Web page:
Earlier this year, UK tabloid The Daily Mail, famous for its incompetent fakery, published a bombshell article claiming "World leaders duped by manipulated global warming data". This article was hailed by conservative media from Breitbart to The National Review as proof of what they were saying all along. Sadly for them, the Mail has admitted its misleading and inaccurate reporting and, to satisfy press regulators, added a deadpan self-debunking at the top of the article.
...the significance of Dr Bates' concerns about the archiving procedures had been misrepresented in the article, and the newspaper had taken no steps to establish the veracity of Dr Bates' claims. World leaders had not been 'duped', as the headline said, and there was no 'irrefutable evidence' that the paper was based on 'misleading, unverified data', as the article had claimed....
The graph which accompanied the article had provided a visual illustration of the newspaper's contention regarding the difference between the 'flawed' NOAA data and other, 'verified', data. The newspaper's failure to plot the lines correctly represented a breach of Clause 1 (i), and there had been a further failure to correct the significantly misleading impression created as a result.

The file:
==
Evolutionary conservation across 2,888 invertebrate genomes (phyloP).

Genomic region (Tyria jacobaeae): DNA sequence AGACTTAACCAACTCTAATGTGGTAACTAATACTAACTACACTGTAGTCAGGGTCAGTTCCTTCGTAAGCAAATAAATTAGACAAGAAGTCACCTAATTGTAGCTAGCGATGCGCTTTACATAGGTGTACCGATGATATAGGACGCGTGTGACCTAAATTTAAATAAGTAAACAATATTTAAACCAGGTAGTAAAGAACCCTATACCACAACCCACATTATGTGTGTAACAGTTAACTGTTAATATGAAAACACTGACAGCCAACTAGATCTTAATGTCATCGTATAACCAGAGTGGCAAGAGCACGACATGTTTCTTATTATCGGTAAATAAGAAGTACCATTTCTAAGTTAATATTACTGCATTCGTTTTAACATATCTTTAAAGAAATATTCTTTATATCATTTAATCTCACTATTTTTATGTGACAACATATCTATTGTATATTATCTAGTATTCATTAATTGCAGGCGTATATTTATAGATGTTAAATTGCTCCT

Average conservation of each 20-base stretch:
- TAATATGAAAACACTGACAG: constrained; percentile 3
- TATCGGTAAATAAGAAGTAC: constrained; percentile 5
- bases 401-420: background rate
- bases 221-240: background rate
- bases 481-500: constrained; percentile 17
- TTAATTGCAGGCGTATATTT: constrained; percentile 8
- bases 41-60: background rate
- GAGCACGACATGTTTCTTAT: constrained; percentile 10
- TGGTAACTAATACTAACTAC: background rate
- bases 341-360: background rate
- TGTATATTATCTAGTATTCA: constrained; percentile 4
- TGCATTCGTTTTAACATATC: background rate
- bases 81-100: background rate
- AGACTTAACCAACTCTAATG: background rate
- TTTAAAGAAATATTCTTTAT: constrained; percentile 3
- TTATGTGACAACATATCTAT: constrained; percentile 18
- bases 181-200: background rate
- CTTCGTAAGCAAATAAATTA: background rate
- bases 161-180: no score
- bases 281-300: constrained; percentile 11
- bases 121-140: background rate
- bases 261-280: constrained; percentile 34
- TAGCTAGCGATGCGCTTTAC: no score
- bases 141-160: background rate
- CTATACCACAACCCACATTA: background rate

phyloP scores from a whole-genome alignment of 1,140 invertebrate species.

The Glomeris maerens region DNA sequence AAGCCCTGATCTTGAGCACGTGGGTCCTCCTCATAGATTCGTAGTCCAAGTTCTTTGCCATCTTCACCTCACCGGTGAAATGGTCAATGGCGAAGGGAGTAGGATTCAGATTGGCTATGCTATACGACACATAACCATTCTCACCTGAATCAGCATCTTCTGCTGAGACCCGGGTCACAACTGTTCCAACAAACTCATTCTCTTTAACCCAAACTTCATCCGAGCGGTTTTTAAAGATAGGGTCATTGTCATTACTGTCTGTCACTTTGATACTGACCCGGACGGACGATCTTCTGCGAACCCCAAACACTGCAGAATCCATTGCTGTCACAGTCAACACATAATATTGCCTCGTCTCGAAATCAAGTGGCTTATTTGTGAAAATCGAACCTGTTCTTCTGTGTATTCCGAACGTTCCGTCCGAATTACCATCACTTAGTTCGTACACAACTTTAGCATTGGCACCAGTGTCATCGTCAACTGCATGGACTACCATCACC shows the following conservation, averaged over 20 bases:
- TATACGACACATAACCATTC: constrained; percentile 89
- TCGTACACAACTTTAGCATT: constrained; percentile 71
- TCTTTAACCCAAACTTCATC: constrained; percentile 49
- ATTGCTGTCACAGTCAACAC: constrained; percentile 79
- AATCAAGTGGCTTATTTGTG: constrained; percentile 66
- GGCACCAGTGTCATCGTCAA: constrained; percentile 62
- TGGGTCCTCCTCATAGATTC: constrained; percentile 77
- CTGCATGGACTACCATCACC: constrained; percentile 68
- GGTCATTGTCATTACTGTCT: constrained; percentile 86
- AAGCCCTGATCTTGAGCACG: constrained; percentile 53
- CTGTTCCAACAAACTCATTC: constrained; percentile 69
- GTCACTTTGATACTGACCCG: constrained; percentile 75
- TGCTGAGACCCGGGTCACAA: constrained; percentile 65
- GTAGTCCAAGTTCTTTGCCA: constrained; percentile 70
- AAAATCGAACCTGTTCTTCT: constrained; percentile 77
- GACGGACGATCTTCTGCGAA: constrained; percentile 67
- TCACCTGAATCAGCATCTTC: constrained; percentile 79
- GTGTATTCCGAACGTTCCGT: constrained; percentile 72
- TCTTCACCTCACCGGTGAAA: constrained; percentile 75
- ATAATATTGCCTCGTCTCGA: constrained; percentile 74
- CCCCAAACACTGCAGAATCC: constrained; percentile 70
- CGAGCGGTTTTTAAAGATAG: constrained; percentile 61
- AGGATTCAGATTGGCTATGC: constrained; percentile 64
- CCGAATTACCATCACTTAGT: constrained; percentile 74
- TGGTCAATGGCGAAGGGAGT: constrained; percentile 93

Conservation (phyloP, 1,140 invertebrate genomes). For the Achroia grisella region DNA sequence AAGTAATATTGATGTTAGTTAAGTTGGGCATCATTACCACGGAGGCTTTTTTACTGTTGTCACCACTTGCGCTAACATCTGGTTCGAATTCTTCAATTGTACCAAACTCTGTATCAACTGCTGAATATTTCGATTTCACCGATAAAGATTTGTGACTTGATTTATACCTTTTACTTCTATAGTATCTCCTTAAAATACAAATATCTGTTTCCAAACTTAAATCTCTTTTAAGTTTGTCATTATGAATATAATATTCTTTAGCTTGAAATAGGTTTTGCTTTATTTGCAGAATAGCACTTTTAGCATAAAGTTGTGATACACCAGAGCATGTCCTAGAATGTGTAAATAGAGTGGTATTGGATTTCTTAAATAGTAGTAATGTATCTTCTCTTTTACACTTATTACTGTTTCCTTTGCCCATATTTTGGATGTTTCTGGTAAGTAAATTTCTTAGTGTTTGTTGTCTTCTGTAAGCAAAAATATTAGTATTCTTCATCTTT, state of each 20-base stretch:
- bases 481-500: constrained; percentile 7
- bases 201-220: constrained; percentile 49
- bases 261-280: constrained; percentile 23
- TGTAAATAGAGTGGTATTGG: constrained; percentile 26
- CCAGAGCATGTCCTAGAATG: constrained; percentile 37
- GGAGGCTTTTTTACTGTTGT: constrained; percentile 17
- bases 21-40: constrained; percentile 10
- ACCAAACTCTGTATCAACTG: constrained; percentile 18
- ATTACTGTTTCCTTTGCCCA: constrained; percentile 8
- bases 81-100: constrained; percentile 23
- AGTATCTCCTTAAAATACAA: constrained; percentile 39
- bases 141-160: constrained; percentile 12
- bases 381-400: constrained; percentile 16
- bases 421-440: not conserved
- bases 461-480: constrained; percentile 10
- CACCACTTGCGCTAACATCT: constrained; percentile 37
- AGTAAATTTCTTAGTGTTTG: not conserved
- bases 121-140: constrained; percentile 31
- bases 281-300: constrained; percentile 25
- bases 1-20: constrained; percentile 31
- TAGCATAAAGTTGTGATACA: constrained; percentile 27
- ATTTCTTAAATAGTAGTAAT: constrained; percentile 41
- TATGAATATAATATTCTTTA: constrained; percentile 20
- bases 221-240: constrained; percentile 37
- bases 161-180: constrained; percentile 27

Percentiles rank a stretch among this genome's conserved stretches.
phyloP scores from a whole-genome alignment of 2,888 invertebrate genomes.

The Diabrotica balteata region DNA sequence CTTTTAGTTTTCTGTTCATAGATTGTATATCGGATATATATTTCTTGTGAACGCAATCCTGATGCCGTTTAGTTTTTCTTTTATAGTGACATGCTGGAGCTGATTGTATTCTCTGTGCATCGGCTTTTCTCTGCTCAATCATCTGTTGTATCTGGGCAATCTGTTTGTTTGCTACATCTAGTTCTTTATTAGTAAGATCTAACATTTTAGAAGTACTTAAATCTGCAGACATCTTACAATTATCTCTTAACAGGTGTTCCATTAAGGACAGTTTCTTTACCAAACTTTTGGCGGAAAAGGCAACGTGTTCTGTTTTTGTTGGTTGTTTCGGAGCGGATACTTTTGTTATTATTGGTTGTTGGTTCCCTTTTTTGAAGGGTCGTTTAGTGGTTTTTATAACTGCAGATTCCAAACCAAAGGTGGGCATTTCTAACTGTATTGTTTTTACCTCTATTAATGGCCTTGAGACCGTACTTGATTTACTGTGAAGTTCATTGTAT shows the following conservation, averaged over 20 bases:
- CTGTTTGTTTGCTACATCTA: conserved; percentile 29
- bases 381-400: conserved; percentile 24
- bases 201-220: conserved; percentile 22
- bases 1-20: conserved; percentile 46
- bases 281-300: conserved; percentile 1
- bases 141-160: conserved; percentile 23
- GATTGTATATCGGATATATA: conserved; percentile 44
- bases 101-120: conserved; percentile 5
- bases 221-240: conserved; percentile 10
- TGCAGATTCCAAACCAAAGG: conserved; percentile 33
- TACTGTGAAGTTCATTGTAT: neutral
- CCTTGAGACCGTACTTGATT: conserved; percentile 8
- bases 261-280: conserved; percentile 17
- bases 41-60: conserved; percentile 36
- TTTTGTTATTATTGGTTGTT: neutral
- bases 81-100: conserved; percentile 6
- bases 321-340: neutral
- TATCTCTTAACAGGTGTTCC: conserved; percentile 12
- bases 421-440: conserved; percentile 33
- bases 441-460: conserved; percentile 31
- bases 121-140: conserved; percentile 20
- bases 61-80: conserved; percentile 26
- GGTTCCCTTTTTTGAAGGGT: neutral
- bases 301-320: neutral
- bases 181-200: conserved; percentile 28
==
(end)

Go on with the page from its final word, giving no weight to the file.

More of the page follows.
And that's just the stuff the British press ombudsman cares about; the scientific goofs in the article are legion. This juxtaposition of the bullshit against the facts show the gist of it:
Buzzfeed reports that the lies are too useful not to spread, whereas the truth hardly gets out of bed these days, let alone puts on trousers.
The story, published on February 4 and updated on September 16, has received more than 211,500 shares, likes, comments, or other interactions on social media, according to our analysis ... Another 159 stories repeated the original’s claims and linked back to it, and received about 540,800 shares or interactions. This includes coverage from conservative news giants such as Fox News, Breitbart, Daily Caller, and National Review, as well as by climate skeptic blogs. In contrast, 66 online articles and posts questioned or debunked the story’s claim in the intervening months. These were shared or engaged with about 199,100 times, or about one-quarter as much as the bogus stories.
Moreover, even if people read the debunkings, it's too late:
According to a Nature study about the spread of information online, “low-quality” information has the same chances of going viral as factual material does. And other work has shown that information that people consume initially can be remarkably persistent and stay in their minds even after being debunked.